“Praying Like Enos,” Tambuli, June 1993, 24
I knelt by my bed to say my nightly prayers, I felt like my heart would burst—not with joy, but with loneliness and anger. This wasn’t what I had expected at all!
It was my second night at the Missionary Training Center in Provo, Utah, and I was feeling miserable. I didn’t like my companion, I didn’t like learning a new language, and I didn’t like myself much for being such a baby.
I started my prayer, but then realized that I didn’t have anything to say. Although I desperately needed someone to talk to, it just didn’t seem right to express my empty, lonely, and bitter feelings to Heavenly Father. I finally said a standard sort of prayer—“Thank you for my health and for the chance to be here”—and crawled into bed.
Why doesn’t Heavenly Father help me? I thought angrily. If he really knows how I feel before I ask, what is he waiting for?
Then I remembered the book of Enos, which I had read that afternoon. I pictured Enos kneeling in the forest, pleading for the Lord to forgive and help him. His words echoed in my mind: “I did pour out my whole soul unto God” (Enos 1:9).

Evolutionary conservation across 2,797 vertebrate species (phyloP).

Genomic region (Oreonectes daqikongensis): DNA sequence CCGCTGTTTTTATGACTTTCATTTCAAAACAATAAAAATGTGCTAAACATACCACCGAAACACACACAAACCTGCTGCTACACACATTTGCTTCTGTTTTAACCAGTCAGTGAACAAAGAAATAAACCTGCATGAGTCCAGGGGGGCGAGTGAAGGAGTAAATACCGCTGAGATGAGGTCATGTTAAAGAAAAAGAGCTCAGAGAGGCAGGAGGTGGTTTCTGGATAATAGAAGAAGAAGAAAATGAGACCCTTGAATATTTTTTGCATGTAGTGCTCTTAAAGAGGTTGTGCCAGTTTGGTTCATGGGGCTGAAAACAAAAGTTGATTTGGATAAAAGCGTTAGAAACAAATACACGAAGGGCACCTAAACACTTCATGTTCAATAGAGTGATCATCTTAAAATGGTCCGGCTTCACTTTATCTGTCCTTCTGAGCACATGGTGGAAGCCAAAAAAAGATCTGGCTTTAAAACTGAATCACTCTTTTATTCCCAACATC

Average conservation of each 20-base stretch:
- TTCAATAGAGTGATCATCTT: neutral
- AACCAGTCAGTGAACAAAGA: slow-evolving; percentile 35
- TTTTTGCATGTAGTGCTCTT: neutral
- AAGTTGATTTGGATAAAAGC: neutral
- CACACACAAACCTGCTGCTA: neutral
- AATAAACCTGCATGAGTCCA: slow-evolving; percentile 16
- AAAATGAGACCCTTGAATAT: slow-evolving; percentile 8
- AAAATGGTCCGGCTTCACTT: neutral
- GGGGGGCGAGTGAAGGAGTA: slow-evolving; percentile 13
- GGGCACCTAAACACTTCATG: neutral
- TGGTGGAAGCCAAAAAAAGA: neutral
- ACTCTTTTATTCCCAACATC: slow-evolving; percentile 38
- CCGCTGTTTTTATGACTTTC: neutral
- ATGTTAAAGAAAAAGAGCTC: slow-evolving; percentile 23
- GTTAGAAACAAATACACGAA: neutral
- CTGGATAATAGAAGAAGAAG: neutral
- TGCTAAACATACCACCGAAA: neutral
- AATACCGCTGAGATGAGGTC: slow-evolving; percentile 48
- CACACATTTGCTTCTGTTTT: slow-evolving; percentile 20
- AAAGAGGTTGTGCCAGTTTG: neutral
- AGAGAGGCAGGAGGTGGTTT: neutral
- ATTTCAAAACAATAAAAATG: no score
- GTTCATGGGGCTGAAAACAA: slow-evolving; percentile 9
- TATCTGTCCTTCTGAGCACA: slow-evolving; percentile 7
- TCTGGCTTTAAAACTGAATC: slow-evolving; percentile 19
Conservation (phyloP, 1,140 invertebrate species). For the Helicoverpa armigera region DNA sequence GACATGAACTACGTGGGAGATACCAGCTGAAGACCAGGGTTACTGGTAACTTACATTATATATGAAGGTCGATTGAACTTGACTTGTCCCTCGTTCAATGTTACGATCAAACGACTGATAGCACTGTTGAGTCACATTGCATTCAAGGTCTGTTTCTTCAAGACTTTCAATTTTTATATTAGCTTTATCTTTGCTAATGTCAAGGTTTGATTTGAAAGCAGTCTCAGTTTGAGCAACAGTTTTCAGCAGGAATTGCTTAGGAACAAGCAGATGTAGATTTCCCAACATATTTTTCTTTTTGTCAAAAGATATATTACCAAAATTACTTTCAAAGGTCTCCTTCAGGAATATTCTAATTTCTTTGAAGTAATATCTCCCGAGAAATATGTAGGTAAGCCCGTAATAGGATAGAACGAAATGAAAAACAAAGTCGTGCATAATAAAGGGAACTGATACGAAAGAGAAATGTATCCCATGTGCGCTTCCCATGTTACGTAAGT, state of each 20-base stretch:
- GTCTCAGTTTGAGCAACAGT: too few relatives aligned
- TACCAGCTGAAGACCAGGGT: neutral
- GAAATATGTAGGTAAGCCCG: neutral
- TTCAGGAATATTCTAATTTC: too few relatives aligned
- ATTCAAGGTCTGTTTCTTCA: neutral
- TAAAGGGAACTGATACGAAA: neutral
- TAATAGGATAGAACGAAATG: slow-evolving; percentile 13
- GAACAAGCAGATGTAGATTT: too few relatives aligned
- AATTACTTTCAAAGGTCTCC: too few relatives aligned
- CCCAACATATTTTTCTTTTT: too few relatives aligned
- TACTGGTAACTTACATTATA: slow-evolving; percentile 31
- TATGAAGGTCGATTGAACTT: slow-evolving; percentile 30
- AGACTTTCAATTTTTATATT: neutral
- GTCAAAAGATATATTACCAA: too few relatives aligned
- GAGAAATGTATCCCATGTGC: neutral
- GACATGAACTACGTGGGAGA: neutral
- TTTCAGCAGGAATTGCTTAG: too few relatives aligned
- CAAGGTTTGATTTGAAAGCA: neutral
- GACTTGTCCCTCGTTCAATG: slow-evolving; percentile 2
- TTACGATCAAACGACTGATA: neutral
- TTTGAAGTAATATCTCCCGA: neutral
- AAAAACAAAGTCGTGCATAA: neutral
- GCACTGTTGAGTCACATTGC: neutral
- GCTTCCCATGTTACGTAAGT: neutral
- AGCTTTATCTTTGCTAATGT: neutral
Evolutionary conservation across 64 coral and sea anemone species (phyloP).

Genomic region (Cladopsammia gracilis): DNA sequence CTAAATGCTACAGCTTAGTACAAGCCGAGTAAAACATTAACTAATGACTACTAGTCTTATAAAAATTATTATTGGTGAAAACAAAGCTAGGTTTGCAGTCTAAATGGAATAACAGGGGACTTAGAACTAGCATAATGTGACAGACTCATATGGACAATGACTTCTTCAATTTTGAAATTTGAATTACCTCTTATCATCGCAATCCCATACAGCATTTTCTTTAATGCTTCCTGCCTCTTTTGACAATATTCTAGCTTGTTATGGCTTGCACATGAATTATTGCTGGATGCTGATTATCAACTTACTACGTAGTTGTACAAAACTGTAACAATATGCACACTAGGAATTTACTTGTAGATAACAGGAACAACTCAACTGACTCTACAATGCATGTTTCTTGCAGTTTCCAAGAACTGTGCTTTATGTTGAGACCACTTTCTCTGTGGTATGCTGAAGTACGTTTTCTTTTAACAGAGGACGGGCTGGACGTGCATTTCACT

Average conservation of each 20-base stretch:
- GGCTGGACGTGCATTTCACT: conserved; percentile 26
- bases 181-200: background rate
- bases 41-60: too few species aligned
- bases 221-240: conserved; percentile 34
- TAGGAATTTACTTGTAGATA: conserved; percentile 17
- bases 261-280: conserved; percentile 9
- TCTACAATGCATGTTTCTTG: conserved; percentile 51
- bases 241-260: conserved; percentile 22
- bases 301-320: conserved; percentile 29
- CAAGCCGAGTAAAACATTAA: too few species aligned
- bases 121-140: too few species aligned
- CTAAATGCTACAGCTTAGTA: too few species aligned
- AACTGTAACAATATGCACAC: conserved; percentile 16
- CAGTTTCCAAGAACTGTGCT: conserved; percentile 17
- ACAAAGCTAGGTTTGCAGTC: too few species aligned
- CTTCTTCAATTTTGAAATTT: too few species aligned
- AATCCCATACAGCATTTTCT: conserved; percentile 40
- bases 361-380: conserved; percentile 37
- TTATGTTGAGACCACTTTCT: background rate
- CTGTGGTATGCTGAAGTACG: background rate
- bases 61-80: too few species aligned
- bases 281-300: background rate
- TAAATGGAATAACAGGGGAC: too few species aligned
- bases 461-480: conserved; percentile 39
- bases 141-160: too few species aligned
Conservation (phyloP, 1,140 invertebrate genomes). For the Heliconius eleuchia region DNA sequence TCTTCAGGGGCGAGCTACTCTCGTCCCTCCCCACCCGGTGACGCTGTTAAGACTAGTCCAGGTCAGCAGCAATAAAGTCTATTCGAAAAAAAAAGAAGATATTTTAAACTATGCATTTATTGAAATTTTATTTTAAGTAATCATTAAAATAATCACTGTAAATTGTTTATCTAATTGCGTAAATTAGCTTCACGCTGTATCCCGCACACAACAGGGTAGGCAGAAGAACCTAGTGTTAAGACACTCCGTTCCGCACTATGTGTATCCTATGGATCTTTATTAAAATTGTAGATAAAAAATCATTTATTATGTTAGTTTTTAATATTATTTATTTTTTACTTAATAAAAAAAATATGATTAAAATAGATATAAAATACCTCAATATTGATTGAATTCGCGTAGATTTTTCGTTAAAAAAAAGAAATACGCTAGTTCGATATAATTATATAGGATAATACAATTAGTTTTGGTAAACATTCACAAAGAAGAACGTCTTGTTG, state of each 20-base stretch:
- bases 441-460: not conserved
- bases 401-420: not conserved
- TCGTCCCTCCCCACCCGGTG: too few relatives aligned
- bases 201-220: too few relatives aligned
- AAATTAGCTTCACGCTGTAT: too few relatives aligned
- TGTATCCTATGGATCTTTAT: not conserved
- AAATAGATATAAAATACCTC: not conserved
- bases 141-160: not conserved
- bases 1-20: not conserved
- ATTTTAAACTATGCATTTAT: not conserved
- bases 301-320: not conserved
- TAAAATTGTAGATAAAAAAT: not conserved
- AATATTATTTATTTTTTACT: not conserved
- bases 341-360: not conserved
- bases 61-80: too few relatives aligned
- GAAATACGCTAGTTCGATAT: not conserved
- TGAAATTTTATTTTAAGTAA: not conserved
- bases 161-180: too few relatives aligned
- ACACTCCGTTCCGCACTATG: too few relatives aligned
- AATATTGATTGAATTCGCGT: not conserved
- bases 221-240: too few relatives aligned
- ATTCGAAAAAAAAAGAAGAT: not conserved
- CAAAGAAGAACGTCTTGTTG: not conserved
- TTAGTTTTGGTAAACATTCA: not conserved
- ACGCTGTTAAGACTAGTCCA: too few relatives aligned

Had I done the same? Had I really humbly asked for Heavenly Father’s help? I knew I hadn’t.
I knelt again. This time I had plenty to say. I told my Father how frustrated I felt, how I couldn’t learn the language, how I needed to love my companion, and how I wanted to do a good job as a missionary. I cried as I explained that I felt abandoned and that I needed his help.
“And ye shall seek me, and find me, when ye shall search for me with all your heart” (Jer. 29:13).
This time I didn’t just say a prayer—I really prayed. Again, I felt that my heart would burst, but this time with hope, peace, and love. As I climbed into bed, I still didn’t know how things would work out, but I knew they would.